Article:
They develop everything you need to use to make Apps for iOS. Buying a Mac doesn't subsidise that.

Also, Google is doing the same things of course.

My point being that in the PC space Microsoft is the one doing that work and not Valve. Altought Valve does develop an engine and a lot of tools their work is not as extensive as Google/Apple.
Can I develop and publish iOS apps on windows? On Linux?

If I can't, then they're not offering a Windows development environment. They're giving you the wonderful opportunity to buy more shit from them just to develop for their mobile platform.

The difference here is Google isn't making you buy a specific developer device from them, just to develop from their platform.
 

fiendcode

Member
Oct 26, 2017
9,652
If we wanna compare amount of 'major' stores per platform (I'm spitballing here)

Apple: 1
Sony: 1 (maybe count GMG?)
Microsoft: 1
Nintendo: 1 (you can count Humble too, I guess?)
Android: 4 (being very generous here)
PC: 10+

Devs are always gonna want more gwap, and they're gonna target those last two first because they can actually negotiate more, meanwhile with the others it's basically yes or no
GMG and Humble might sell console games but they're not console storefronts. They just sell a code for the actual console storefronts, like Amazon or Gamestop.
 

gofreak

Member
Oct 26, 2017
1,921
My argument is that facilitation is its own reward. If you're arguing that store margins should reward that facilitation and costs to maintain retail infrastructure then you're effectively arguing that double dipping is what justifies the 30% margin.
What you're calling double dipping - a term I think is carrying potentially unfair connotations - is what others would call balancing a target margin from that facilitation across both parties that are each getting value out of it. You're not necessarily getting your target margin twice, as much as achieving your target margin by sharing it across both, in a way that's deliberately designed to (hopefully) keep the market growing.

Now we can talk about the margins sought by different parties. Yes, Apple certainly enjoys high margins. But some of these platform holders are not maintaining high margins (i.e. what they're getting from all parties combined on the facilitation is not much more than what they're spending to provide it...ergo in base dollar terms they're 'working' very hard for the margin they are getting).
 

tuxfool

Member
Oct 25, 2017
4,613
What you're calling double dipping - a term I think is carrying potentially unfair connotations - is what others would call balancing a target margin from that facilitation across both parties that are each getting value out of it. You're not necessarily getting your target margin twice, as much as achieving your target margin by sharing it across both, in a way that's deliberately designed to (hopefully) keep the market growing.

Now we can talk about the margins sought by different parties. Yes, Apple certainly enjoys high margins. But some of these platform holders are not maintaining high margins (i.e. what they're getting from all parties combined on the facilitation is not much more than what they're spending to provide it...ergo in base dollar terms they're 'working' very hard for the margin they are getting).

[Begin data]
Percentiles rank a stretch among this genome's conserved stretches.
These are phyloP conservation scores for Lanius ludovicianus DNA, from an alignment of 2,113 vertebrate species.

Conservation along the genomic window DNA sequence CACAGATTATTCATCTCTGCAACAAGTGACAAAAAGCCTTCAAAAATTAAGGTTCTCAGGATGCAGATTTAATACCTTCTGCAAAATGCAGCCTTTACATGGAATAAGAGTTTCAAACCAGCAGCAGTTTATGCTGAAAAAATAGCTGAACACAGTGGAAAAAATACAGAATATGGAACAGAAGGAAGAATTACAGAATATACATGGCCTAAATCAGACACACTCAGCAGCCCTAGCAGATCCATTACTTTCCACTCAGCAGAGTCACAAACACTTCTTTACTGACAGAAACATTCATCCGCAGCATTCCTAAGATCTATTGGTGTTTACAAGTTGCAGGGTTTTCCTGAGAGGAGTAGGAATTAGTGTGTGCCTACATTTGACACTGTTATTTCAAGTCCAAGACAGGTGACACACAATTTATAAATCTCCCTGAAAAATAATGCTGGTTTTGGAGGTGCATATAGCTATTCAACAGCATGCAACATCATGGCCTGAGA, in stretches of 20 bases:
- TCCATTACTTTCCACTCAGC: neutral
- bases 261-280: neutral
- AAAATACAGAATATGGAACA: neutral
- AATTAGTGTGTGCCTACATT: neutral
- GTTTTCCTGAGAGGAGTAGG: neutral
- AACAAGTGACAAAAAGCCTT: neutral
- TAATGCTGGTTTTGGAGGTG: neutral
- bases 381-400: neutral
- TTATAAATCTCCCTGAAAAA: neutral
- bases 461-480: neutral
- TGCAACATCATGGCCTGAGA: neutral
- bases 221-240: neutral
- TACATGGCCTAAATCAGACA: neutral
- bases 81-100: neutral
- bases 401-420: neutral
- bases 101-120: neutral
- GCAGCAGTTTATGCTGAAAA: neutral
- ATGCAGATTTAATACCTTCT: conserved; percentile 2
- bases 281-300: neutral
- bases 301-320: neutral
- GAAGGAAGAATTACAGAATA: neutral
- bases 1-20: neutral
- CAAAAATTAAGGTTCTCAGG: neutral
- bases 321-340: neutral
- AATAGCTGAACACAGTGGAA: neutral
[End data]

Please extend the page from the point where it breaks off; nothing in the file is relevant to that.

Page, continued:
It's a negative connotation because because I view the platform as entirely separate from the margins taken by the store. They should gain revenue by making a platform desirable for consumers. The margin of the store should encompass what they offer developers and that targetable consumer base. However these two things aren't fungible, stores are a thing that happens on top.
 

Somnid

Member
Oct 25, 2017
2,003
Why would they, between Google Play and the Apple App Store we're looking at 90% of the total market for apps. Since Apple doesn't even allow sideloading it weakens the proposition of going it alone. This is a duopoly environment and competent governments should bust it because it will not naturally resolve itself.

In the mean time, developers need to start pushing harder on the open web. The vast amount of mobile games are entirely possible with just web.
 

BronsonLee

it me
Member
Oct 24, 2017
14,191
Why would they, between Google Play and the Apple App Store we're looking at 90% of the total market for apps. Since Apple doesn't even allow sideloading it weakens the proposition of going it alone. This is a duopoly environment and competent governments should bust it because it will not naturally resolve itself.

In the mean time, developers need to start pushing harder on the open web. The vast amount of mobile games are entirely possible with just web.
Yeah as it stands now, there's approximately 0 competitors for Apple and maybe 1 for Android (Amazon Appstore, which they're faltering on). The rest is a no
 

Vanillalite

The Fallen
Oct 25, 2017
3,240
Why would they, between Google Play and the Apple App Store we're looking at 90% of the total market for apps. Since Apple doesn't even allow sideloading it weakens the proposition of going it alone. This is a duopoly environment and competent governments should bust it because it will not naturally resolve itself.

In the mean time, developers need to start pushing harder on the open web. The vast amount of mobile games are entirely possible with just web.
I agree with need options for those that want to go their own route.

That being said I don't want to deal with hosting or payment so the current Apple/Google setup is fine for me. I don't want to yolo and go solo on my own. I suspect many smaller devs probably agree.
 

kiguel182

Member